Action: Unseen Performance
June 17, 2011 § Leave a comment
Georgia Wall’s Unseen Performance 6-13-11
I saw this invitation on Rhizome:
CALL FOR PARTICIPATION: INVITATION FOR AN EXCHANGE.
I perform for you & you provide an account of what you saw.
1. Before the event: Together we (you & I) choose a date/time and public location where the event will take place.
2. The event: I perform on the given street at the given time.
3. After the event: You then provide an account of what occurred during the event.
If you are interested in participating or have any questions please email email@example.com
: : : : : : : : : :
When I wrote to her, she asked me to go to a small park at the intersection of Rivington and Attorney on the Lower East Side at 4pm and take a seat in one of three benches facing the street.
June 13, 3:55 PM.
Sunny afternoon, shady park. The benches are crowded. I find a seat next to a well dressed, white-haired man. I glance at him, but he doesn’t make eye contact. A few kids, neighbors talking and hanging out. One guy is kidding another about how many brothers and sisters he has: “your father, he was a bull!.” One punches the other on the arm. Breezy in the shade, fat maple leaves hanging down. Half the voices in Spanish, half in English. The park is a fenced strip concrete and paving stones, but plentifully supplied with trees and pigeons. A group of teenagers talk and sway. A cart with striped umbrellas, red and yellow, blue and white, is selling ices across the street. There’s a pawnbroker, “buy, pawn, sell” and “LOANS” in big letters on the awning, framed by fistfuls of dollars. An ice cream truck pulls up in front of the park.
Kids chasing pigeons. The old man next to me gets up to leave. A small asian boy buys a huge soft ice cream covered with jimmies. Will I see the event when it happens? Will I know it? A hipster couple walks past with an economy candy bag. A lone boy dribbles behind me on the empty basketball courts. A mom tries to pick up a flock of white paper napkins that have blown across the park – her hair is bleached to a caramel color; she’s wearing a flag T-shirt. She leaves with her kids, a reluctant toddler squirming in his stroller, a pair of 6 year olds with black pigtails and bright red and pink shirts.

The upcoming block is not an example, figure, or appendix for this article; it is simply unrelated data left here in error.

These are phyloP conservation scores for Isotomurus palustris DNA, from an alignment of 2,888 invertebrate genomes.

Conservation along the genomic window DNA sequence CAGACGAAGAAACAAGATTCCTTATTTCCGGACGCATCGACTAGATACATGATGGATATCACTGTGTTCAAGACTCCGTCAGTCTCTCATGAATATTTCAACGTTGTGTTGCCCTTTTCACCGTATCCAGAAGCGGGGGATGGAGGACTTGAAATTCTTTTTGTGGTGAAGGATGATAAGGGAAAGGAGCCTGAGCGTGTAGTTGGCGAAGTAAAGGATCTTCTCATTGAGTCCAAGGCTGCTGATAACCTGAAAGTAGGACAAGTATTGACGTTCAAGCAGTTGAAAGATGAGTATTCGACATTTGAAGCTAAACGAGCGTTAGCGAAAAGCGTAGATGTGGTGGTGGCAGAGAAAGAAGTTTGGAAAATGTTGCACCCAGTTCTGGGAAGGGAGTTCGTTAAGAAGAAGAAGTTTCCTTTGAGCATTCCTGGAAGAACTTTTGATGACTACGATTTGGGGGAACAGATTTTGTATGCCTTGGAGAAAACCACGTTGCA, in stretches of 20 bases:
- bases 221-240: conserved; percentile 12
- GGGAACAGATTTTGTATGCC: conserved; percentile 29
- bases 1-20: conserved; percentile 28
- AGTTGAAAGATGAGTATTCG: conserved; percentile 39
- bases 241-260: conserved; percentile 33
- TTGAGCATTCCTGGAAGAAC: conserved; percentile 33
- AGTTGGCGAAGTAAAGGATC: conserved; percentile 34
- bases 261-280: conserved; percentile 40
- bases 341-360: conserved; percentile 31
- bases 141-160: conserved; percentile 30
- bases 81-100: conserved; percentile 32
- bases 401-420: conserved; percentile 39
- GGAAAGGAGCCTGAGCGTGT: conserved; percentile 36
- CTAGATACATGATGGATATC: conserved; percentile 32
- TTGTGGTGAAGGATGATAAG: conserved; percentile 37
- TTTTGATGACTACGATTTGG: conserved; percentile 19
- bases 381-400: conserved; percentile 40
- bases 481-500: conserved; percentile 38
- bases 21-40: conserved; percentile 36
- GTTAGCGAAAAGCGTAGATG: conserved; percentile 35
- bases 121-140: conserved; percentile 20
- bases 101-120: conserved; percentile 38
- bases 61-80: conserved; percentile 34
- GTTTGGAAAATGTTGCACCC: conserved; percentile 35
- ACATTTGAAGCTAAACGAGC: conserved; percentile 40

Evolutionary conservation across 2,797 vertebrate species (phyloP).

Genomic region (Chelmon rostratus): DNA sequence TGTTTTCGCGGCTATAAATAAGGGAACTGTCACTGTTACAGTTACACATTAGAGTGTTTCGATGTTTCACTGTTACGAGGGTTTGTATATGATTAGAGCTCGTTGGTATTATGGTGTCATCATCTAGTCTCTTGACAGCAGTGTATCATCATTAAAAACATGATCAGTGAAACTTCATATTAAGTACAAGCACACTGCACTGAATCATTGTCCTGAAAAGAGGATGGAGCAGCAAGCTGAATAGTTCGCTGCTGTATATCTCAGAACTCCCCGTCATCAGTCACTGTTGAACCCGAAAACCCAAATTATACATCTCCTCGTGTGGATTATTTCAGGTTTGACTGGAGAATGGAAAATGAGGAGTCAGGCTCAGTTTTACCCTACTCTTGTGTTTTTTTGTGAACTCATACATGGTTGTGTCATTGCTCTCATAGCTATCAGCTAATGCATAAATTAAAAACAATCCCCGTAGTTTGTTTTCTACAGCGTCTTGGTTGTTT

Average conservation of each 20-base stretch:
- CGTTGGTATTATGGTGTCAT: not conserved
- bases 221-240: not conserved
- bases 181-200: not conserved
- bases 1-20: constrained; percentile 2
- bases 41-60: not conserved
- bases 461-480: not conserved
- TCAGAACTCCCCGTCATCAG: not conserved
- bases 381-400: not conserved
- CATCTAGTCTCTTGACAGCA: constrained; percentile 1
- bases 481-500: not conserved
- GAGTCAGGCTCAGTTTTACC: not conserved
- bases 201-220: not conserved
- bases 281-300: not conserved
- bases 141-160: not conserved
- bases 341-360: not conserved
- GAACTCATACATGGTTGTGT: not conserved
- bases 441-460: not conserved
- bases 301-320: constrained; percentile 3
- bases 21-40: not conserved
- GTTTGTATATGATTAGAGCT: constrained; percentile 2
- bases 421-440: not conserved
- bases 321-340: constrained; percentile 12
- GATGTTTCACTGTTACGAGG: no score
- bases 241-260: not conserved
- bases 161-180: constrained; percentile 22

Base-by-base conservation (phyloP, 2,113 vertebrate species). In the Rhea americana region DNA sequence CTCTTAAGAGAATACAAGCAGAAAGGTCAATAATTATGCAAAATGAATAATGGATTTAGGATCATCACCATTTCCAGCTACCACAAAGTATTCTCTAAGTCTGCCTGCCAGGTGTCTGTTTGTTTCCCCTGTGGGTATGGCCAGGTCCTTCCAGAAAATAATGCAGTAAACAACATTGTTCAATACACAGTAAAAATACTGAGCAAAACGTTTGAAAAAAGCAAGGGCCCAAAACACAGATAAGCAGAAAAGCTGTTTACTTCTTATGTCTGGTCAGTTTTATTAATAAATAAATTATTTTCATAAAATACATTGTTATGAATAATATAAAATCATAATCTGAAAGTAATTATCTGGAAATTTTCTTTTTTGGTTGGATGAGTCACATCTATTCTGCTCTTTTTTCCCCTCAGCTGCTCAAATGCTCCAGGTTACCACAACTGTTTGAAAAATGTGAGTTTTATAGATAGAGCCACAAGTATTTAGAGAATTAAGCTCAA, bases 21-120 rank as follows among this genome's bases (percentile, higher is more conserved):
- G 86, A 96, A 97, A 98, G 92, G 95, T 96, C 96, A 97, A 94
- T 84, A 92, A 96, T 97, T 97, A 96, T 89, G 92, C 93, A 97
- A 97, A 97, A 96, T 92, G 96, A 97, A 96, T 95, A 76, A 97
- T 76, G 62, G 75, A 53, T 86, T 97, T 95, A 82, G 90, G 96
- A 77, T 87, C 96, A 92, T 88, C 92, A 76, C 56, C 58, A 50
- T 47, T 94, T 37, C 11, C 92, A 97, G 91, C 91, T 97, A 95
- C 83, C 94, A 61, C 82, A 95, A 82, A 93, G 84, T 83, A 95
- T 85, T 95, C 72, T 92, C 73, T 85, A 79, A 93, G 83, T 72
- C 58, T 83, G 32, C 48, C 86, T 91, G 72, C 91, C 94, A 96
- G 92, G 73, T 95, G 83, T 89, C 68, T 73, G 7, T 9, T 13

Suddenly I notice a young woman walking up Attorney street straight towards me, carrying a blue plastic pail in her right hand. There’s nothing odd about her, except that she’s walking slowly, deliberately, but that’s enough to tell me this is what I’m here for. She’s wearing a short-sleeved black dress, almost a shift, that drops loosely to her ankles. It hangs like linen. Flat black shoes.
She turns to her left at the street corner, then turns again so her back is towards me and stands facing the blue wall of the building across from where I sit. A little girl tries to talk to her, smiles looking into her face, but I can’t see any gesture of reply. The woman with the pail takes a few slow steps forward to the wall, stands still, head a little bowed to the left. A bystander with a styrofoam coffee cup in one hand smiles and watches her, tries to ask her something, but again, it seems, receives silence, and moves on down the street.
She is still standing, facing the wall. Then she reaches her left hand across the front of her body and tilts the pail to pour out a thin stream of water against the place where the blue wall meets the sidewalk. Then she stops, and stands again, arms at her sides, one holding the bucket. This repeats in a slow rhythm: a little water is poured, a few minutes of standing, more water, more stillness. The song of the ice cream truck goes on. The wind lifts her hair from time to time. No one watches her except me, just a few glances from people walking by. She shifts the bucket from her right to her left hand, pours again. It looks heavy by now – she bends the arm holding the water. The wind blows against her dress. Now a turned head, then another, but no one stops. She stands with both arms down, patient.
A guy in a white apron walks through the park, “Seedless grapes a dahllah! Seedless grapes a dahllah!” No one buys any. She pours out a little more water. Stands again. Her stillness, the street’s movement. Two girls in maroon school uniforms pause and point but only for a second, barely slowing. This time when she pours the bucket goes horizontal, and the water streams out a little longer. Emptying. She turns and walks away down Rivington, going slowly, bucket swinging a a little. The last I see of her is the dark top of her head through past some parked cars.
I walk a couple of blocks to the Clemente Soto Velez Cultural Center, where I’ve sent to give my account. The curator greets me on the steps, under extensive scaffolding, leads me up what feel like big elementary school stairs to a small bathroom on the 4th floor. The light’s good in there, she says, and you’ll have some privacy. She turns a video camera on, and leaves me to tell my story. I’ve been asked to say anything I want, but not to use the words “performance” or “performer,” instead I’ve been offered “event” and “she.” The curator tells me the videos will be part of a show, which I hadn’t known, opening at a gallery in the building next week.
Catch it if you can: “Performing Coordinates” June 22-July 6, 2011. Abrazo Interno Gallery, Clemente Soto Velez Cultural Center, 107 Suffolk Street, NY